From our special FANFIC theme
Are you worried? my mum asks me when Alexa tells her that ex-boyband member and international pop sensation, Harry Styles, is missing. Is that why you’ve been acting weird? Did you somehow know before everyone else? You always know about him before everyone else.
No, I snap, I don’t even like him anymore.
Mum laughs at this then leaves for work. When she is gone, I text the girls, COME OVER NOW, and then pace the kitchen. I’m not worried about Harry Styles. Because he is in my basement.
We cut school, obviously. The girls bowl into my house. The other two are babbling but Niamh stands quietly behind them, her tie done up properly, arms folded. Carmen has sworn that Niamh is chill, showing me her Tumblr and saying, “Look she’s a Larry too.” A round the clock poster, editor, commenter. Still, I don’t trust her.
It has to be today, girls, I say.
We’ve had him for two days, shuffling him back in the house at 2am on Friday while my Mum was on nights, skinny hands over his mouth, skirts riding up as we scrabbled with him. Carmen is a girl guide and can tie knots. Rosie has a nice smile and talked to him in a soft voice, stroked his curls, It’s going to be okay, Harry. Niamh stood behind us and watched, blank, like there was absolutely nothing going on in her head. Harry locked eyes with her, mumbled behind his gag, as if he knew she is the weakest link. He’s a smart boy.
I get the torch and march downstairs. The girls trip up to follow. Niamh unwraps a piece of gum from her blazer pocket and pops it in her mouth.
Harry is sitting in the corner, beautiful, even in torchlight in a cobwebby basement. Beads of sweat sparkle on his forehead, one middle curl tightening in the moisture. He is wearing a leather jacket, open, and a white t-shirt, black jeans.
I point the torch at him. Rosie peels the tape off his mouth, and gives him water, the first time she has managed it without sobbing. I reach a finger out to his wrist, where his jacket sleeve has pulled up, and stroke his tattoos. I want to lick the sweat from his skin. I want to put my head on his chest and hear his heartbeat. I want him to sing, softly, a whisper in my ear.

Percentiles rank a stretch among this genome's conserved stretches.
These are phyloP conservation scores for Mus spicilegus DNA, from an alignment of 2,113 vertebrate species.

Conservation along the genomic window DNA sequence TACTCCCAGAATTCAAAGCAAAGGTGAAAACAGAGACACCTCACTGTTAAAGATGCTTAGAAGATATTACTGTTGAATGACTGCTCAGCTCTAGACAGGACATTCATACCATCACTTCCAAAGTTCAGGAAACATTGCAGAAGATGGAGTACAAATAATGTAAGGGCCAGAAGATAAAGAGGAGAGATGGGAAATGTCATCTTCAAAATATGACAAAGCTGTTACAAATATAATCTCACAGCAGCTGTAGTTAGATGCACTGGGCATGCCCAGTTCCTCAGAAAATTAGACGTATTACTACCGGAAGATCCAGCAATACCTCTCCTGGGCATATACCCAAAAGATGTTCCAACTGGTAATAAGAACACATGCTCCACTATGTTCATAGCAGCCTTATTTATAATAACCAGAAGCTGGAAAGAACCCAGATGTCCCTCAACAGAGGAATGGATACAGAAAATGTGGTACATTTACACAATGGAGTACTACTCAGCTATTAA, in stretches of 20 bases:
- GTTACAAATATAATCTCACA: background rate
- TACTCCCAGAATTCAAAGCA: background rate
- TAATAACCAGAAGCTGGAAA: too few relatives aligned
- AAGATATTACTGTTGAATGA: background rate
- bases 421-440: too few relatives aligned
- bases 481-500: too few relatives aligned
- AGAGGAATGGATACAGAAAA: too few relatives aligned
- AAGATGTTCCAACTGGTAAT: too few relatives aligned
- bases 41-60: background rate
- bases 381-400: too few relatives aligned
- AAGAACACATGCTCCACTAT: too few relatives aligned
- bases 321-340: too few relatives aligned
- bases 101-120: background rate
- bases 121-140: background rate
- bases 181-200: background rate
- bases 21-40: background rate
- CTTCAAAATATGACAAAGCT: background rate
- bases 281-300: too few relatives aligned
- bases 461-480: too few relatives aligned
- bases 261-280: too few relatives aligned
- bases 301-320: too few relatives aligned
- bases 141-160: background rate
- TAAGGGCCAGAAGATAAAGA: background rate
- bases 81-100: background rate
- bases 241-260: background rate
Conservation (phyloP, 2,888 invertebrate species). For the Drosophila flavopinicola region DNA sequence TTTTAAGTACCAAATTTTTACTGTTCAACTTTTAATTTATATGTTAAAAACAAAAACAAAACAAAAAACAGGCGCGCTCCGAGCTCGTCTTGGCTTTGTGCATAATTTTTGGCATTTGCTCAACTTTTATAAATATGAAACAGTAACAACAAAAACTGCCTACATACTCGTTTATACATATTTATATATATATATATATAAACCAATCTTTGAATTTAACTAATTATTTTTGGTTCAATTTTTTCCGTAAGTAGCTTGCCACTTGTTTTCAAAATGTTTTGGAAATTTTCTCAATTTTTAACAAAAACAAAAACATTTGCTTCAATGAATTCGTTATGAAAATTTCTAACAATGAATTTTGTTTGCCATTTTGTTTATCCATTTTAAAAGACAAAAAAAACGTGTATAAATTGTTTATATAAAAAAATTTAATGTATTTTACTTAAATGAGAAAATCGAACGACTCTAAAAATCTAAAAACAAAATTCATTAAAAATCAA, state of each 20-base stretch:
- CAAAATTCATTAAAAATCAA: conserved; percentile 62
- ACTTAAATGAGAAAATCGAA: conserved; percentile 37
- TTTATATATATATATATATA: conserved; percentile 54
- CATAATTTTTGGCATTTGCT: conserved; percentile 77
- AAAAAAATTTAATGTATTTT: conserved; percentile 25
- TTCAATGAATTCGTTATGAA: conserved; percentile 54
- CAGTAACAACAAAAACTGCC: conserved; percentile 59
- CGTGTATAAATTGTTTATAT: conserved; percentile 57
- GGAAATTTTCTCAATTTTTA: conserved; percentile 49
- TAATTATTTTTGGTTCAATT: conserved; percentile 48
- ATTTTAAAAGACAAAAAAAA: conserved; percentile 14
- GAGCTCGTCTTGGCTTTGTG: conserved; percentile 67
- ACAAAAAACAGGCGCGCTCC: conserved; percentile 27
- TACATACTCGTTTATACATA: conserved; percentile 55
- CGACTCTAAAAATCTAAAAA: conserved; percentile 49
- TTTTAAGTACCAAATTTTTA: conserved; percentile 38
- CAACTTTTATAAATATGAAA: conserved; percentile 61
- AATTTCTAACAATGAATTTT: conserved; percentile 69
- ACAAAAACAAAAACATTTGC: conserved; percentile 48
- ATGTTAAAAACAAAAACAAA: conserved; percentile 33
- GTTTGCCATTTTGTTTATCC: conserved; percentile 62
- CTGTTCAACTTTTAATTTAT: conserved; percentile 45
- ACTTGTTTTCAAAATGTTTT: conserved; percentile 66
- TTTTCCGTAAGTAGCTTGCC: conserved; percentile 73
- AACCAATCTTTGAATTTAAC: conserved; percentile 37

He stares at the wall behind me. He’s been like this the whole time. I’ve spent years on message boards, decoding song lyrics, watching videos. I’m so full of half-truths and speculation I can’t sleep at night. I want to tighten my hand around his wrist and twist.
We exchange no pleasantries this time, no expression of love, no description of how his music changed our lives, no you’re my whole world, I would die for you. Carmen sets up the camera. I ask him the question: Were you, or are you, in a relationship with your bandmate Louis?
Nothing. He isn’t like Harry Styles. He isn’t jumping around and dancing, or smirking, or smiling, or singing his heart out. He is like a rag doll, or a deflated balloon. He knows what he is doing. He is spinning me out of control, making me worry that we have the wrong boy, that the real Harry is on a yacht somewhere drinking champagne. It’s him. It’s him.
Niamh snaps a bubble. Rosie sniffles. Harry’s face wobbles in Carmen’s camera. I clear my throat.
We know you love Louis. We can see the way you look at him. The girls; they’re beards aren’t they? How many Eleanor doppelgangers are there? Ed Sheeran knows, doesn’t he? It’s okay, Harry, we understand. You’ve had a lot of pressure on you. We get it. We won’t tell anyone. All we want is the truth.
We get nothing. We go upstairs to get him more water. And food. And regroup. What if he never confesses? Rosie says, gulping down juice and almost choking. We can’t keep him forever.
We can, Carmen says.
We have to know, I say, It’s only fair.
I hear a crash downstairs. Niamh is no longer in the room and I don’t know how long she has been gone. We jump up. We hear footsteps, loud, and Harry is hurtling out of the basement door and towards us. We all launch at him. I’m yelling. Rosie is crying. Someone’s blazer sleeve gets in my eyes and I can’t see and the skin on my fingers tears on the lock as I claw at it, but when I can see again, the door is wide open, the street is quiet. Harry Styles is gone.
Rosie vomits in the kitchen sink. Carmen starts saying oh no under her breath. I take a second. I hear a bubble-gum snap behind me. There she is, tie done up, arms folded.
What did you do? I stomp towards her.
She shrugs. I got the truth.
I stop. You what?
No, you didn’t.
I’ve backed Niamh against the wall. She doesn’t flinch. She laughs. I can smell the watermelon Hubba Bubba.
Go on then?
I’m not sure whether I want to tell you¸ she says.
Are you relieved? Mum asks me, Now he’s been found? He’s in a right state though apparently. Poor soul.
This is what she always says, when I tell her about pap shots, or girls waiting outside in the rain to see him, or if I show her another video that proves Larry is real. Let him be. Poor soul.
The phone rings. Mum asks me, hand to the receiver, have you seen your little friend Niamh since school yesterday? I tell her I have not.
Oh darling, Are you worried? About your friend? she asks when she hangs up.
So worried, I say.
I wait until she leaves for work and then text the girls. I’m not worried.
Heather Cripps is a writer, library assistant and editor for the Forge Literary Magazine. She has previously been published at Ellipsis, the Drum, Wax Paper Prose and more. Currently she is working on her first novel, Beau is Fine, which was shortlisted for the Curtis Brown First Novel Prize in 2019.
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